Azurik Rise of Perathia
Azurik Rise of Perathia is one of those games where the omission of subtitles completely leaves the deaf gamer without a clue of what is going on. None of the game's story, which I'll give a brief summary of in a moment, is relayed to the deaf gamer. This is actually a shame as the game could have been enjoyable. Anyway after this dismal introduction to the game, let's get on with the review.
There was once a time in Perathia where the Ancients used to war amongst themselves and did so until they had destroyed themselves. Before their violent demise they decided to capture the souls of the Elemental Guardians, whose job it had been to look after the humans of Perathia, and place them upon some large discs. The last of the Ancients gave these discs to Selden the Wise for him to look after them. One of the discs, the death elemental disc was soon lost. Since then weird events have occurred in Perathia but the other discs have continually been supervised.
At the beginning of the game Eldwyn is the Master Lore Guardian and chiefly responsible for the care of the remaining discs. Another Lore Guardian Balthazar begins to show his contempt for Eldwyn and after being chastised by him he throws his staff against a stone slab in anger. The slab breaks and it reveals the death disc. That evening Balthazar is visited by Death himself and he agrees to make Balthazar all powerful if he does as Death wishes. Eldwyn catches Balthazar attempting to steal one of the discs. A battle breaks out and Eldwyn is killed and worst of all the discs get destroyed and are scattered all over Perathia. You play as Azurik who is a young disciple of Eldwyn. With virtually no ability and armed with only a staff you must attempt to recover all the pieces of the discs in an attempt to save Perathia.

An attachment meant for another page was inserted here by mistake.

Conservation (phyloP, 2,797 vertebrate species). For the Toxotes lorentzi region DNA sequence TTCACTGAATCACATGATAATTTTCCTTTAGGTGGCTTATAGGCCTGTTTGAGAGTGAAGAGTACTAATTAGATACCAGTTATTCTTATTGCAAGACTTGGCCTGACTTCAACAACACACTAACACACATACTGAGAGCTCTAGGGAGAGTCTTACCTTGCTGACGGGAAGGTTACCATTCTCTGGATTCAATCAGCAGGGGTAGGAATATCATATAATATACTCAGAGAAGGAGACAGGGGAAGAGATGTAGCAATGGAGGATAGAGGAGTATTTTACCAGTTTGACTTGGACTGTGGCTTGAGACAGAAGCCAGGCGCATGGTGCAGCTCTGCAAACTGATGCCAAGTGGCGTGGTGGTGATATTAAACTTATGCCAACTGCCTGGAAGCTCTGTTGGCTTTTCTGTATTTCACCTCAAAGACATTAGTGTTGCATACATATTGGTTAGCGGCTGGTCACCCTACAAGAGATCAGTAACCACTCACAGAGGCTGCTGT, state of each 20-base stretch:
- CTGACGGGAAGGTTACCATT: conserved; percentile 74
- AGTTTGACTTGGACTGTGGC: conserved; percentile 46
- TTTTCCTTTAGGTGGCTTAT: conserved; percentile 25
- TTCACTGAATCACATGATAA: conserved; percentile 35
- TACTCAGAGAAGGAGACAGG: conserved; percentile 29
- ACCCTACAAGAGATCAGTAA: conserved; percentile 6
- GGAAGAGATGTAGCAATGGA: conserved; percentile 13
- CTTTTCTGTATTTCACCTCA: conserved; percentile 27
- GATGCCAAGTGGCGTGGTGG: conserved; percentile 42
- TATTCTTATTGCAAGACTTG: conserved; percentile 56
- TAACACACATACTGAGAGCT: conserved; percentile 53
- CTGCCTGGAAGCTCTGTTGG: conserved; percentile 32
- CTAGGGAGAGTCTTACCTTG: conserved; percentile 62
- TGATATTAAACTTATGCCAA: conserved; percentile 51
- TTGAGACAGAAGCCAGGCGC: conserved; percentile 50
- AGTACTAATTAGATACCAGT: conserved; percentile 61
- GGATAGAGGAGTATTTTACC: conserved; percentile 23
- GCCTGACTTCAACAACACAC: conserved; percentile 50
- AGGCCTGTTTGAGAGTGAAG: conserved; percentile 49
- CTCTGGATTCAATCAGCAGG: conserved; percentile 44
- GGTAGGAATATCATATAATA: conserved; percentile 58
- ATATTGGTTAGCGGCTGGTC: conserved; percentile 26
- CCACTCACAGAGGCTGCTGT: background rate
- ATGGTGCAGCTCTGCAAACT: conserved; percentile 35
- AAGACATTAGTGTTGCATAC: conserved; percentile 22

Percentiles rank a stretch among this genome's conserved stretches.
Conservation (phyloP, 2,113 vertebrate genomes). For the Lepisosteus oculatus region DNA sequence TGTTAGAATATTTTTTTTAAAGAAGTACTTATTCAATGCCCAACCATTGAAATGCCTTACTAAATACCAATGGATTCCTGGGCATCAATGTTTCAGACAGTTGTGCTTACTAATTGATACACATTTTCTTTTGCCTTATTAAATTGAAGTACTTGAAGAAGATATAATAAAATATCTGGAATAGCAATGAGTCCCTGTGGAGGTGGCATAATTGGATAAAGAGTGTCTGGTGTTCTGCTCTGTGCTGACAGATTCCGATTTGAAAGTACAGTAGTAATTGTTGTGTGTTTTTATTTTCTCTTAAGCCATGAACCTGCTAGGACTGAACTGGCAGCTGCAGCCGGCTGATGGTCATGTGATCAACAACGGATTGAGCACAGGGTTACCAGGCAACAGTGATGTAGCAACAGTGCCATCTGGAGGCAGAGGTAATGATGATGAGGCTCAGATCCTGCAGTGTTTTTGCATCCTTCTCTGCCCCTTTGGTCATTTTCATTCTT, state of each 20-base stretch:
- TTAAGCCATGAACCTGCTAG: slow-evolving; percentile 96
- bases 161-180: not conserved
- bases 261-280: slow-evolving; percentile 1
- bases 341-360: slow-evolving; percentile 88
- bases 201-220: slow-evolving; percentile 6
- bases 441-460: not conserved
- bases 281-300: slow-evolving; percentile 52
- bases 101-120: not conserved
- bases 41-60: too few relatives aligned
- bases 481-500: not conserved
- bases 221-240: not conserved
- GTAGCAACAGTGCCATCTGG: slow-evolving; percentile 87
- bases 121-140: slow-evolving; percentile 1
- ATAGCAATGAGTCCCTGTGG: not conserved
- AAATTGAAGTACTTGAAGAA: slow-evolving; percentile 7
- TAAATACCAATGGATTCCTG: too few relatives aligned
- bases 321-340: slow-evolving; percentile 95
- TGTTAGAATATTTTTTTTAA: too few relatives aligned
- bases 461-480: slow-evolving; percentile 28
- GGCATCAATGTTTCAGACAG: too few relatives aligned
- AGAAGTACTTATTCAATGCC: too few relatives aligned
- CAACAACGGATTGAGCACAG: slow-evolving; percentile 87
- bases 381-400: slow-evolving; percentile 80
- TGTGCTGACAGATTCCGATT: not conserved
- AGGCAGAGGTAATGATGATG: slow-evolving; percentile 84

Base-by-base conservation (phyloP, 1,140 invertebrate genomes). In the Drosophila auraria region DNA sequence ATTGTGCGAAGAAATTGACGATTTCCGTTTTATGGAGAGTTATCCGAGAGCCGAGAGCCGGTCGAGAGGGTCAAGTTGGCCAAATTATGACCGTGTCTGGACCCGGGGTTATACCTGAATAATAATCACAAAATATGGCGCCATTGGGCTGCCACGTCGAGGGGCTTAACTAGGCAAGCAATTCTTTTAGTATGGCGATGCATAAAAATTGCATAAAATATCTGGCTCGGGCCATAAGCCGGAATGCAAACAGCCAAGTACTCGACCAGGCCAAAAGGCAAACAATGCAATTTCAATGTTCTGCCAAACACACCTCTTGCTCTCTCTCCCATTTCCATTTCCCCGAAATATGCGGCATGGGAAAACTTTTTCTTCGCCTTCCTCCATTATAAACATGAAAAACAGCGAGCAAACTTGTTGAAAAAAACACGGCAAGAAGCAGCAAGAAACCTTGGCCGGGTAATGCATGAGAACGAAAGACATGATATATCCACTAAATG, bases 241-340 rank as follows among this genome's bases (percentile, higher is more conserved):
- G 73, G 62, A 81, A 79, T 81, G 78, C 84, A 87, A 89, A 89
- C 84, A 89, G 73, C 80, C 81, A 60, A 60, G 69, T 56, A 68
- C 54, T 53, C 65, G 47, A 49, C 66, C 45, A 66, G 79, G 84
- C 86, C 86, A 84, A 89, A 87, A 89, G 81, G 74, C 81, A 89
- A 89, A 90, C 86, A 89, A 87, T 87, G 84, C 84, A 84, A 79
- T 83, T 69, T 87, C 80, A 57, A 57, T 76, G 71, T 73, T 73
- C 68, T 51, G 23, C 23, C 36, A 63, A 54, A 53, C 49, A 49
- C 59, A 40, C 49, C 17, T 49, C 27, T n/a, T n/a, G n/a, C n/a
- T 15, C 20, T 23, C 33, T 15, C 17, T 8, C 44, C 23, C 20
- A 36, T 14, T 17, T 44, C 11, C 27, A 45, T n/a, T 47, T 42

The staff that Azurik carries is the Axion, the Staff of the Elements. As you progress through the game Azurik will gain special, elemental attacks and armour that are activated with the staff. The tutorial explains how to use these attacks and armour. Like in Nightcaster the power of the elemental attacks will be dependent on the elemental nature of the enemy or obstacle. If Azurik needs to get past a wall of fire then a swipe with a water activated blade will be sufficient to temporarily drop the wall of fire. You can actually combine the elemental power too. Fire and water mixed will give a steam blade etc. The attack moves that Azurik makes with his staff are kept simple and are basically a combination of the A, B, and Y buttons.
Graphically Azurik is a mixed bag. In some areas of the game the textures and detail look stunning but in others there are flat black objects that clearly should have had detail applied to them. You will find that Azurik occasionally wanders into areas that are completely black where he is the only thing you can see, which is a little strange.
One glimmer of light for the deaf gamer is the fact that the tutorial and most of the tutorial messages are given in text as well as speech. In keeping with the nature of the game though for every good thing there is a fault and the lack of textual objectives again pushes the game away from the attention of a deaf gamer. When Azurik walks past a Deluvian Oracle he is verbally told what to do. This doesn't appear as text and to make matters worse you can't access any objectives from the pause menu.
Azurik is, unfortunately a little too awkward for the deaf gamer. Had the game been fully subtitled then it would have been a half decent action/adventure game but as it stands it offers little to lift the experience from being a very confusing one.
Overall Game Rating: 4.0/10 It is a shame that Azurik caters so poorly for deaf gamers because it is an enjoyable game.
Deaf Gamers comment: Hard to recommend as it does very little to accommodate deaf gamers.